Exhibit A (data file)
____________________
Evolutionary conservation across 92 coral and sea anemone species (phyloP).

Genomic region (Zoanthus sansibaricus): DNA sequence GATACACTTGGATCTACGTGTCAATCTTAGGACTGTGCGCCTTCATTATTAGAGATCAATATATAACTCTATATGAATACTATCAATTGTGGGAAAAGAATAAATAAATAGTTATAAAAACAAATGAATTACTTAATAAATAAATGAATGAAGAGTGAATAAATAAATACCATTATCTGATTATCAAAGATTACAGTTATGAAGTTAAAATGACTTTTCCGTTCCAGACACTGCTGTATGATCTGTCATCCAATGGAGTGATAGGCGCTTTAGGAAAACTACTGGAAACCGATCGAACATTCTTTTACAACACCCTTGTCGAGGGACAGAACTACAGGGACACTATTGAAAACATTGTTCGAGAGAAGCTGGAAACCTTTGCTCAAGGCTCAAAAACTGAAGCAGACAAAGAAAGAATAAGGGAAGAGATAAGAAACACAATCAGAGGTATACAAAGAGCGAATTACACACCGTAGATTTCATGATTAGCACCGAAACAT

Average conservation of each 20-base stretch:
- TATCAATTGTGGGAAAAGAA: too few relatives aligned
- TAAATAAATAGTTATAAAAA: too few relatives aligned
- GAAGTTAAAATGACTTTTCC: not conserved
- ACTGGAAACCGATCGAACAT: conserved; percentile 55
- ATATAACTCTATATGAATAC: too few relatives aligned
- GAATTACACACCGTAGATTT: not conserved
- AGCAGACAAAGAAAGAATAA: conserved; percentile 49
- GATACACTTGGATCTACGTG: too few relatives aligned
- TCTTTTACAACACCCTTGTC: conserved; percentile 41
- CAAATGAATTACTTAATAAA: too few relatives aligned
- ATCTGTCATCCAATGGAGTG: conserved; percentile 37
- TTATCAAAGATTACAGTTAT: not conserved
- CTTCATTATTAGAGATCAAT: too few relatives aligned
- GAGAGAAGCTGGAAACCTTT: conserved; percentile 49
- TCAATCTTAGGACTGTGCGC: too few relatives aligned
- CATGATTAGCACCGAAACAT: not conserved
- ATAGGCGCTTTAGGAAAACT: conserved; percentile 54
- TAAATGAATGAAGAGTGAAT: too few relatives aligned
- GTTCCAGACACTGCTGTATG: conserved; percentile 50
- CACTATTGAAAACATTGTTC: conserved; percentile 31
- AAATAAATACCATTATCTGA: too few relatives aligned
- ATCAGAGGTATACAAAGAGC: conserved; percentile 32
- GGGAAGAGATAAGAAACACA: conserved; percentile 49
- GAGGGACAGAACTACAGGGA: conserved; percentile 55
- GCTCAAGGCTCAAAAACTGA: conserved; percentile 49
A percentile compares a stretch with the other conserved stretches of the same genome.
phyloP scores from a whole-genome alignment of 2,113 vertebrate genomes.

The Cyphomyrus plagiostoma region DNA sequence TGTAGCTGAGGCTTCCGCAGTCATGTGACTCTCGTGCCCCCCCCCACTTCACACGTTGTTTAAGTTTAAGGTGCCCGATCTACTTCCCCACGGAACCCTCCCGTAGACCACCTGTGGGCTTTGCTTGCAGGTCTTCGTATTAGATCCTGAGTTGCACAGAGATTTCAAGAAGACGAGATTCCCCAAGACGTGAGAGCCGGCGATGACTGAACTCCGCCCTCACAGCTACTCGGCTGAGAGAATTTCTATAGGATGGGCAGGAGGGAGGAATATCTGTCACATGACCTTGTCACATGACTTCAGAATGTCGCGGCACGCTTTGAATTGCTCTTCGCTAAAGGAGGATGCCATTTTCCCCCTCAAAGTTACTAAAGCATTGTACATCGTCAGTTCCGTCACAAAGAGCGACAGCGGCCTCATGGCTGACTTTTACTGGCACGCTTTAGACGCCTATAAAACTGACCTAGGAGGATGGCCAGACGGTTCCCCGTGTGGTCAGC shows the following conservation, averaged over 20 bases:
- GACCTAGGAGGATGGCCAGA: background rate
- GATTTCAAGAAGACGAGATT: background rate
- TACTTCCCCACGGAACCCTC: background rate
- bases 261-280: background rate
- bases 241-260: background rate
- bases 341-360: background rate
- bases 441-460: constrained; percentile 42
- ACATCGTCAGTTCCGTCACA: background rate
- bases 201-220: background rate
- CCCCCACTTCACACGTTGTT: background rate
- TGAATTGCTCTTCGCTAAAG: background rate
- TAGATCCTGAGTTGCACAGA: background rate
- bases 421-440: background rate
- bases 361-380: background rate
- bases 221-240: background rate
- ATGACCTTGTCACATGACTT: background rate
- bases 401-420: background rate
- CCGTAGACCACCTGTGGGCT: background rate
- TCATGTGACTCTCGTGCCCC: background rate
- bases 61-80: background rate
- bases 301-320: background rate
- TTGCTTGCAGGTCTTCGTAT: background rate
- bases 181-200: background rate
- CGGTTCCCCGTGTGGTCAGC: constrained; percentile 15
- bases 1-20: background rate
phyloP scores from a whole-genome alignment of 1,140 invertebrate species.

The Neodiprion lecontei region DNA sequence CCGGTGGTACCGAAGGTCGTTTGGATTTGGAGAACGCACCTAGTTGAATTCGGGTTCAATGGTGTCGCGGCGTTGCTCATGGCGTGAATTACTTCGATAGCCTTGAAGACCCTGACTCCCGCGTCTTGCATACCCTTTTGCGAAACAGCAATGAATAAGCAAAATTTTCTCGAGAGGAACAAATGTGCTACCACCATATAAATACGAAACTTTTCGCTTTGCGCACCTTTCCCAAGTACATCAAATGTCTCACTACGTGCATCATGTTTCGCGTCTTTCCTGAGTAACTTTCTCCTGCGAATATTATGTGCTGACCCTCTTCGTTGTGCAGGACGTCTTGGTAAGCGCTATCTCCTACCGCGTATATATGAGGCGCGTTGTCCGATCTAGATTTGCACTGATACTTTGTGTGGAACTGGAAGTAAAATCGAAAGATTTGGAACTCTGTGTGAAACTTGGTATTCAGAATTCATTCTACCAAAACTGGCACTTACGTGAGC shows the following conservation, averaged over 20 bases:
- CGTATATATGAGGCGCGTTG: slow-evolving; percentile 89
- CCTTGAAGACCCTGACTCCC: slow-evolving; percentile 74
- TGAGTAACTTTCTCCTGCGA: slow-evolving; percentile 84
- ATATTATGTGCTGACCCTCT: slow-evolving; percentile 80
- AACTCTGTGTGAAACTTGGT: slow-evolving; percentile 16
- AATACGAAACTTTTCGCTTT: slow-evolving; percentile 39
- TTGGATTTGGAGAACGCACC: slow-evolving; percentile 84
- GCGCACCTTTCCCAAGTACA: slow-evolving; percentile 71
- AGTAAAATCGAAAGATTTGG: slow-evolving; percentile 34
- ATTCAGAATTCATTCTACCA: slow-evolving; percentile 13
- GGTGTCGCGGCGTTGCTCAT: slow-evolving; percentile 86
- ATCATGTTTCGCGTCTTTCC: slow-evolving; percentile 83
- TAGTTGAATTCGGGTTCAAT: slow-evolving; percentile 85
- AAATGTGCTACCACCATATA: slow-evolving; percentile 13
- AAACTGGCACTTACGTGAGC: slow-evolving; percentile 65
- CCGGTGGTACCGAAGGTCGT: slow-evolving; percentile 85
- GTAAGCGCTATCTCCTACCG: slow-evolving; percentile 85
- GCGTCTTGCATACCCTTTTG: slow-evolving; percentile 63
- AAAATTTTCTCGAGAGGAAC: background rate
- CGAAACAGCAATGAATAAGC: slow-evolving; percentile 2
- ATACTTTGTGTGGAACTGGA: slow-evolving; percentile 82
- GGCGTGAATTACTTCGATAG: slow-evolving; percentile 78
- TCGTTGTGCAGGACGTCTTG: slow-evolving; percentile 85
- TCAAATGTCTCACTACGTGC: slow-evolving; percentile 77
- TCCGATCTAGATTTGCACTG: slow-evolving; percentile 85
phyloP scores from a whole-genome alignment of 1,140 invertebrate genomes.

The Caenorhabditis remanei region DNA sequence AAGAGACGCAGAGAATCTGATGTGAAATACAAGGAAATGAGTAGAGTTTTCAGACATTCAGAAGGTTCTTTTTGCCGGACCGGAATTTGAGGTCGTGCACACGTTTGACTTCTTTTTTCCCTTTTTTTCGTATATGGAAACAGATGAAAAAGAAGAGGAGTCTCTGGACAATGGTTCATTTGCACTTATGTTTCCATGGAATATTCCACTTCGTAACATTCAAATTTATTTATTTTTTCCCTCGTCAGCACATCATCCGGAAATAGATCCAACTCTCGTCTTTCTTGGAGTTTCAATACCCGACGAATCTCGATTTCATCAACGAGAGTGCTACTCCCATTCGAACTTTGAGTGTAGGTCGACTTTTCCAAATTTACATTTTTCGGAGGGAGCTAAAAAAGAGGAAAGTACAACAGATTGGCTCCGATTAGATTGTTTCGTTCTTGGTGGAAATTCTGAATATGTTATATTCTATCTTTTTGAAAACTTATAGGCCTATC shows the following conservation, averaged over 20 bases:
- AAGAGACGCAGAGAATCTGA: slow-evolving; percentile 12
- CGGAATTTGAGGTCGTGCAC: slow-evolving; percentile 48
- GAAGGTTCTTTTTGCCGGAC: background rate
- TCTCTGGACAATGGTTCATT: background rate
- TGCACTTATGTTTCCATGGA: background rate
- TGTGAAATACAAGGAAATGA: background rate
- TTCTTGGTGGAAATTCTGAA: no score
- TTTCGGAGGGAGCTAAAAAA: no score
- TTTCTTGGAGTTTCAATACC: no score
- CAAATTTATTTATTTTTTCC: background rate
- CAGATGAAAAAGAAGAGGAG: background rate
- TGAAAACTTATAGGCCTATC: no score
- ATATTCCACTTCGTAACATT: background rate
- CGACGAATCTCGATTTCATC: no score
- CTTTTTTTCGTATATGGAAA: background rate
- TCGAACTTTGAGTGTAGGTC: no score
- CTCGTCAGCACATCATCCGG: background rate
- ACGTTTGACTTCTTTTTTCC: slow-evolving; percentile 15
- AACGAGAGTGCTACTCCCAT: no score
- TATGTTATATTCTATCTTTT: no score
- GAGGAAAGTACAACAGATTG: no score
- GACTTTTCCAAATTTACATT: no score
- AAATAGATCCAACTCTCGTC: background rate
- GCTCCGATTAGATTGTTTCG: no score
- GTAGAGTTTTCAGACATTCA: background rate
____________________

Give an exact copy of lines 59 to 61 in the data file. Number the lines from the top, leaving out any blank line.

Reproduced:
- CGTATATATGAGGCGCGTTG: slow-evolving; percentile 89
- CCTTGAAGACCCTGACTCCC: slow-evolving; percentile 74
- TGAGTAACTTTCTCCTGCGA: slow-evolving; percentile 84